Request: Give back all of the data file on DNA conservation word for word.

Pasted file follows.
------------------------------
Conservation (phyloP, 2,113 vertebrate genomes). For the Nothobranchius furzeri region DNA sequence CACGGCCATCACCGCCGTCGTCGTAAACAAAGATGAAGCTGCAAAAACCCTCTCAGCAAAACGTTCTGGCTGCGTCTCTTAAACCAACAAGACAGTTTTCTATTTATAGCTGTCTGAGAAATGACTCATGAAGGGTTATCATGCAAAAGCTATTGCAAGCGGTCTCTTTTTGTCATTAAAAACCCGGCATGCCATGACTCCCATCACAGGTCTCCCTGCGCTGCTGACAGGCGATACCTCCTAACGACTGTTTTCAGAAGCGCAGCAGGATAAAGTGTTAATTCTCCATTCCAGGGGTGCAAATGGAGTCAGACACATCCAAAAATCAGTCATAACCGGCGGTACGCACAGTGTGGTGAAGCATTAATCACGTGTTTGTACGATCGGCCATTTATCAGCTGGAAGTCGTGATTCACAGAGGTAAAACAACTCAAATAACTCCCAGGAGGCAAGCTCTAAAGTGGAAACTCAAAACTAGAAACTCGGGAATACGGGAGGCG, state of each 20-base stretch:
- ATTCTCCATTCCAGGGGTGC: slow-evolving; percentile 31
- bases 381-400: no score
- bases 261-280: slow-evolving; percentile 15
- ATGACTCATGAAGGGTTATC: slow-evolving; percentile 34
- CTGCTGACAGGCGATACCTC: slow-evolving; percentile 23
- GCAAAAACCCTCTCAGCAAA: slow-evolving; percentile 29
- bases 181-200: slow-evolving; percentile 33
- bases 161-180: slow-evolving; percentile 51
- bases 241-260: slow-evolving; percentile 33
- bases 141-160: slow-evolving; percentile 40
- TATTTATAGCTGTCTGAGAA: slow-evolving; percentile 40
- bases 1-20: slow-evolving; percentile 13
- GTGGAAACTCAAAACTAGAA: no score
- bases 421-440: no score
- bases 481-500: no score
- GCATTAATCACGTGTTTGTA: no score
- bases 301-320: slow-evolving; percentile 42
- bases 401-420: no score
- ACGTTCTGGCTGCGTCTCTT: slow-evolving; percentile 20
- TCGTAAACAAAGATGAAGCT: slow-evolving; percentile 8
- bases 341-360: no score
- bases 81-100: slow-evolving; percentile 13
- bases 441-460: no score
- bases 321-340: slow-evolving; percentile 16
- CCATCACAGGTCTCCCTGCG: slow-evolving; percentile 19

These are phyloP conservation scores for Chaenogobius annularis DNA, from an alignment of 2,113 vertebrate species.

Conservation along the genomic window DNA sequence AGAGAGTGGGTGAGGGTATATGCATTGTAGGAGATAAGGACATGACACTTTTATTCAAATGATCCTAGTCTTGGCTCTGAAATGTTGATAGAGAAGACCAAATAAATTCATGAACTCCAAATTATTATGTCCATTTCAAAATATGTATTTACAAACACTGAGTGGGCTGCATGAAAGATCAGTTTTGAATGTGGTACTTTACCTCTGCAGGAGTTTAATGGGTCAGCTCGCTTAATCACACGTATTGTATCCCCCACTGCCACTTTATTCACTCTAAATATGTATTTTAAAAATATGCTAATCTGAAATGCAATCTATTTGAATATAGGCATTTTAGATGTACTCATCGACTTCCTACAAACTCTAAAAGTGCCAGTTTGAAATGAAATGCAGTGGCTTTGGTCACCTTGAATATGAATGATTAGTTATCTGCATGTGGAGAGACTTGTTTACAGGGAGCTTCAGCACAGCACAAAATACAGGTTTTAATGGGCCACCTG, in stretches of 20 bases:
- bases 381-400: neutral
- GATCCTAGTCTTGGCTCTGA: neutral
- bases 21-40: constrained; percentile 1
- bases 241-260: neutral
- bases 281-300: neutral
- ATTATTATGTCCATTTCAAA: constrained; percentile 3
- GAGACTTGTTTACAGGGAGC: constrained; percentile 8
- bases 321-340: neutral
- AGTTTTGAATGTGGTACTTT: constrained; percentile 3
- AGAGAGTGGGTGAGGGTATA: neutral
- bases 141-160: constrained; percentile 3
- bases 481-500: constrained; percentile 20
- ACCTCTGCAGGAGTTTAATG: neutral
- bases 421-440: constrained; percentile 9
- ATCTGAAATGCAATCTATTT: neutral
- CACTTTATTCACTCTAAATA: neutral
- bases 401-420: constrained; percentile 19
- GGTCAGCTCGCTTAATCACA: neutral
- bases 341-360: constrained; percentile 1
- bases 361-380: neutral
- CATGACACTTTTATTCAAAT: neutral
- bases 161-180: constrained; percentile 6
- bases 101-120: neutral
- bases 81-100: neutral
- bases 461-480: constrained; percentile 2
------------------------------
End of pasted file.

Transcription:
Conservation (phyloP, 2,113 vertebrate genomes). For the Nothobranchius furzeri region DNA sequence CACGGCCATCACCGCCGTCGTCGTAAACAAAGATGAAGCTGCAAAAACCCTCTCAGCAAAACGTTCTGGCTGCGTCTCTTAAACCAACAAGACAGTTTTCTATTTATAGCTGTCTGAGAAATGACTCATGAAGGGTTATCATGCAAAAGCTATTGCAAGCGGTCTCTTTTTGTCATTAAAAACCCGGCATGCCATGACTCCCATCACAGGTCTCCCTGCGCTGCTGACAGGCGATACCTCCTAACGACTGTTTTCAGAAGCGCAGCAGGATAAAGTGTTAATTCTCCATTCCAGGGGTGCAAATGGAGTCAGACACATCCAAAAATCAGTCATAACCGGCGGTACGCACAGTGTGGTGAAGCATTAATCACGTGTTTGTACGATCGGCCATTTATCAGCTGGAAGTCGTGATTCACAGAGGTAAAACAACTCAAATAACTCCCAGGAGGCAAGCTCTAAAGTGGAAACTCAAAACTAGAAACTCGGGAATACGGGAGGCG, state of each 20-base stretch:
- ATTCTCCATTCCAGGGGTGC: slow-evolving; percentile 31
- bases 381-400: no score
- bases 261-280: slow-evolving; percentile 15
- ATGACTCATGAAGGGTTATC: slow-evolving; percentile 34
- CTGCTGACAGGCGATACCTC: slow-evolving; percentile 23
- GCAAAAACCCTCTCAGCAAA: slow-evolving; percentile 29
- bases 181-200: slow-evolving; percentile 33
- bases 161-180: slow-evolving; percentile 51
- bases 241-260: slow-evolving; percentile 33
- bases 141-160: slow-evolving; percentile 40
- TATTTATAGCTGTCTGAGAA: slow-evolving; percentile 40
- bases 1-20: slow-evolving; percentile 13
- GTGGAAACTCAAAACTAGAA: no score
- bases 421-440: no score
- bases 481-500: no score
- GCATTAATCACGTGTTTGTA: no score
- bases 301-320: slow-evolving; percentile 42
- bases 401-420: no score
- ACGTTCTGGCTGCGTCTCTT: slow-evolving; percentile 20
- TCGTAAACAAAGATGAAGCT: slow-evolving; percentile 8
- bases 341-360: no score
- bases 81-100: slow-evolving; percentile 13
- bases 441-460: no score
- bases 321-340: slow-evolving; percentile 16
- CCATCACAGGTCTCCCTGCG: slow-evolving; percentile 19

These are phyloP conservation scores for Chaenogobius annularis DNA, from an alignment of 2,113 vertebrate species.

Conservation along the genomic window DNA sequence AGAGAGTGGGTGAGGGTATATGCATTGTAGGAGATAAGGACATGACACTTTTATTCAAATGATCCTAGTCTTGGCTCTGAAATGTTGATAGAGAAGACCAAATAAATTCATGAACTCCAAATTATTATGTCCATTTCAAAATATGTATTTACAAACACTGAGTGGGCTGCATGAAAGATCAGTTTTGAATGTGGTACTTTACCTCTGCAGGAGTTTAATGGGTCAGCTCGCTTAATCACACGTATTGTATCCCCCACTGCCACTTTATTCACTCTAAATATGTATTTTAAAAATATGCTAATCTGAAATGCAATCTATTTGAATATAGGCATTTTAGATGTACTCATCGACTTCCTACAAACTCTAAAAGTGCCAGTTTGAAATGAAATGCAGTGGCTTTGGTCACCTTGAATATGAATGATTAGTTATCTGCATGTGGAGAGACTTGTTTACAGGGAGCTTCAGCACAGCACAAAATACAGGTTTTAATGGGCCACCTG, in stretches of 20 bases:
- bases 381-400: neutral
- GATCCTAGTCTTGGCTCTGA: neutral
- bases 21-40: constrained; percentile 1
- bases 241-260: neutral
- bases 281-300: neutral
- ATTATTATGTCCATTTCAAA: constrained; percentile 3
- GAGACTTGTTTACAGGGAGC: constrained; percentile 8
- bases 321-340: neutral
- AGTTTTGAATGTGGTACTTT: constrained; percentile 3
- AGAGAGTGGGTGAGGGTATA: neutral
- bases 141-160: constrained; percentile 3
- bases 481-500: constrained; percentile 20
- ACCTCTGCAGGAGTTTAATG: neutral
- bases 421-440: constrained; percentile 9
- ATCTGAAATGCAATCTATTT: neutral
- CACTTTATTCACTCTAAATA: neutral
- bases 401-420: constrained; percentile 19
- GGTCAGCTCGCTTAATCACA: neutral
- bases 341-360: constrained; percentile 1
- bases 361-380: neutral
- CATGACACTTTTATTCAAAT: neutral
- bases 161-180: constrained; percentile 6
- bases 101-120: neutral
- bases 81-100: neutral
- bases 461-480: constrained; percentile 2